Boak & Bailey invited us to tell stories for this month's Session: how did 'it' -- seeing beer in a different light -- start for you? I've always been a traveling kind of beer guy, so I decided to focus on where it started for me.
I had my first beer, my first full beer, in 1978. I was 19 years old, a late bloomer. It was a Genesee Cream Ale. I liked it. That's not where it started.
I had my first beer out of the American mainstream in 1981. I was 22, and I thought I knew a lot about beer. It was an Altenmünster. I liked it. That's not where it started.
I brewed my first batch of homebrew in 1986. I was single, living in a dry county in Kentucky. I read Charlie Papazian's book, I got the equipment and supplies, and I brewed. The first batch sucked. The second one was pretty decent. That's not where it started.
I had my first Sierra Nevada Pale Ale on August 14, 1987 in Tahoe City, at a deli, a little before noon (hey, like I always say: some people remember where they were when Kennedy was shot...and I'm dissembling: it wasn't "a little before noon," it was 11:55. I looked at a clock, it was so good). I got a bottle to go with my corned beef special. I loved it. That's not where it started.
Where it started was at the Front Street Pub, a brewpub in Santa Cruz, California. It was October of 1987, and I'd been living in California for two months, and the beer scene was just starting to pop. My boss's husband was a Brit, a likable guy who ran computers for one of the big vegetable outfits in the Salinas Valley. One day in September I was driving home and saw him jogging alongside the road. I stopped, said hi, and we got to talking beer. He told me I should really go over to Santa Cruz and see this place.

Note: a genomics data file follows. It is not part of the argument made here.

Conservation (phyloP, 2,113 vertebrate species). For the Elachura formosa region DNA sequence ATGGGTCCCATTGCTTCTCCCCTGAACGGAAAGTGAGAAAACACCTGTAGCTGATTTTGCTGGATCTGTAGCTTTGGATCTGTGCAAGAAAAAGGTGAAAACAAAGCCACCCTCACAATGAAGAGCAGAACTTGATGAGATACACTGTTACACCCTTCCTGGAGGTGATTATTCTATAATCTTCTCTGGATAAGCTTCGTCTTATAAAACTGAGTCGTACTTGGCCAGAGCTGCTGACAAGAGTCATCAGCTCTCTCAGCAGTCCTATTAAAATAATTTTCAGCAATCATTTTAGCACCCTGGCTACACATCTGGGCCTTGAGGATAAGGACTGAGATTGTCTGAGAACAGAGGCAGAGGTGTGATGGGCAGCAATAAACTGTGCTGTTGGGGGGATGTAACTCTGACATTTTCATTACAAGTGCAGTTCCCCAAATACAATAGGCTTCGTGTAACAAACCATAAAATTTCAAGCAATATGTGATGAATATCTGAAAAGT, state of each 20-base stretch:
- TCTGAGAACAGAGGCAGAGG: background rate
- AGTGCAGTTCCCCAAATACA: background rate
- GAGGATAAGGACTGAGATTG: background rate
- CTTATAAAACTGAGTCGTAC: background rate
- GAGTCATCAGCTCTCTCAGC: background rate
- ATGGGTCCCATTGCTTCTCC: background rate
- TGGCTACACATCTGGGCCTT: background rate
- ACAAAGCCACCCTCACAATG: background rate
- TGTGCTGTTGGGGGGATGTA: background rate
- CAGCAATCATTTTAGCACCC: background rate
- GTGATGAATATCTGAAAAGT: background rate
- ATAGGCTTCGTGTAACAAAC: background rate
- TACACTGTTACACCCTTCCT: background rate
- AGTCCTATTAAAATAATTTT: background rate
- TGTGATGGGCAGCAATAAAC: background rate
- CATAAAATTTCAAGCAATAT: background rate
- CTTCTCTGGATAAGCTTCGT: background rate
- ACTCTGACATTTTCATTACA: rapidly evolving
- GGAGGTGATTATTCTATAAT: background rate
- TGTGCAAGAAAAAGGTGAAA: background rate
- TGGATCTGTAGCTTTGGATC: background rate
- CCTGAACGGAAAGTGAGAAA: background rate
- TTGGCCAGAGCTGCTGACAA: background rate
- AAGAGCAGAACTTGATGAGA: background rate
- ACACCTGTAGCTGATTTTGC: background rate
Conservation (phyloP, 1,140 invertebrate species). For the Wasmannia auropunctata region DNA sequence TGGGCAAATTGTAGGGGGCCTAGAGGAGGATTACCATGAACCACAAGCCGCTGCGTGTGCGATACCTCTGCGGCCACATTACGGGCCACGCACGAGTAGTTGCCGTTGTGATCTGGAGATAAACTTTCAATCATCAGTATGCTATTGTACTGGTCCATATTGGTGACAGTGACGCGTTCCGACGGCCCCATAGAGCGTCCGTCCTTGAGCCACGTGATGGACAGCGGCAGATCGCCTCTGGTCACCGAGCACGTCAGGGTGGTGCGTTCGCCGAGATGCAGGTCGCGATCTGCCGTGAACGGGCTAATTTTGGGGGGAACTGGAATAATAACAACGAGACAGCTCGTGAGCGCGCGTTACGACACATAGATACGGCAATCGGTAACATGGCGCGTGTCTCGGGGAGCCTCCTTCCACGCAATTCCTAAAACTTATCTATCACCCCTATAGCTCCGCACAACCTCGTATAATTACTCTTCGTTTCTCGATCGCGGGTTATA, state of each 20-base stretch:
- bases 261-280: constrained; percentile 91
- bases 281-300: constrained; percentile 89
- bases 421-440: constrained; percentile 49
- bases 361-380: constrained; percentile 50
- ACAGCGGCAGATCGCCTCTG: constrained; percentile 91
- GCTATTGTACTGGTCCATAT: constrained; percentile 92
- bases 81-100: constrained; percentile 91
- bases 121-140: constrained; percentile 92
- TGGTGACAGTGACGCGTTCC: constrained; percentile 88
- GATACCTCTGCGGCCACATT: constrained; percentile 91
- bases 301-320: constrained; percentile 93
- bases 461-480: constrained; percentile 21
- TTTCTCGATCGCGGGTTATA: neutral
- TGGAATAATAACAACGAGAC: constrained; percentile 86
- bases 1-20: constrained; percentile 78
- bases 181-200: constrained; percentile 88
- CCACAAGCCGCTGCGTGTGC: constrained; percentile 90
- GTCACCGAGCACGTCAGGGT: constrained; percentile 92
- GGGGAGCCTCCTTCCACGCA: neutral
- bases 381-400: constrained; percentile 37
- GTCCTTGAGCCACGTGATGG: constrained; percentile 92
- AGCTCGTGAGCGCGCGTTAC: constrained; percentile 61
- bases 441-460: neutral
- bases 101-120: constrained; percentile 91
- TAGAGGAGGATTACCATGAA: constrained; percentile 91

I did, and I was so taken that I got out a little notebook I'd been carrying for grocery lists and such, and started keeping a Beer Diary. That's where it really started, because that's when I started thinking about beer, about why I liked it, what it tasted like, what the people who drank it were like, what they said, how they thought about it, and about how we'd gotten to the place we were in.
I started it that day, and I've been keeping them for 20 years; I've got a file drawer full of them. I kept them for six years before I ever even thought about writing about beer for money; I just wanted to get some thoughts down so I could go back and look at them and think some more.
And you see, once I started thinking about what I was drinking, it just got more and more interesting. I went out to find more to read, more to drink, more people to talk to...and that's what I've been doing ever since, and in the process, I talked to a LOT of people. I became unafraid of stating opinions, and thinking as deeply about beer as I felt the urge to, and not worrying about what beer was supposed to be. That's some of the most important stuff to me about how I experience beer today: clearing my mind of pre-formed impressions and diving into the beer in front of me and enjoying it...assuming it's worth enjoying!
It all started at the Front Street Pub, a wonderful place in memory.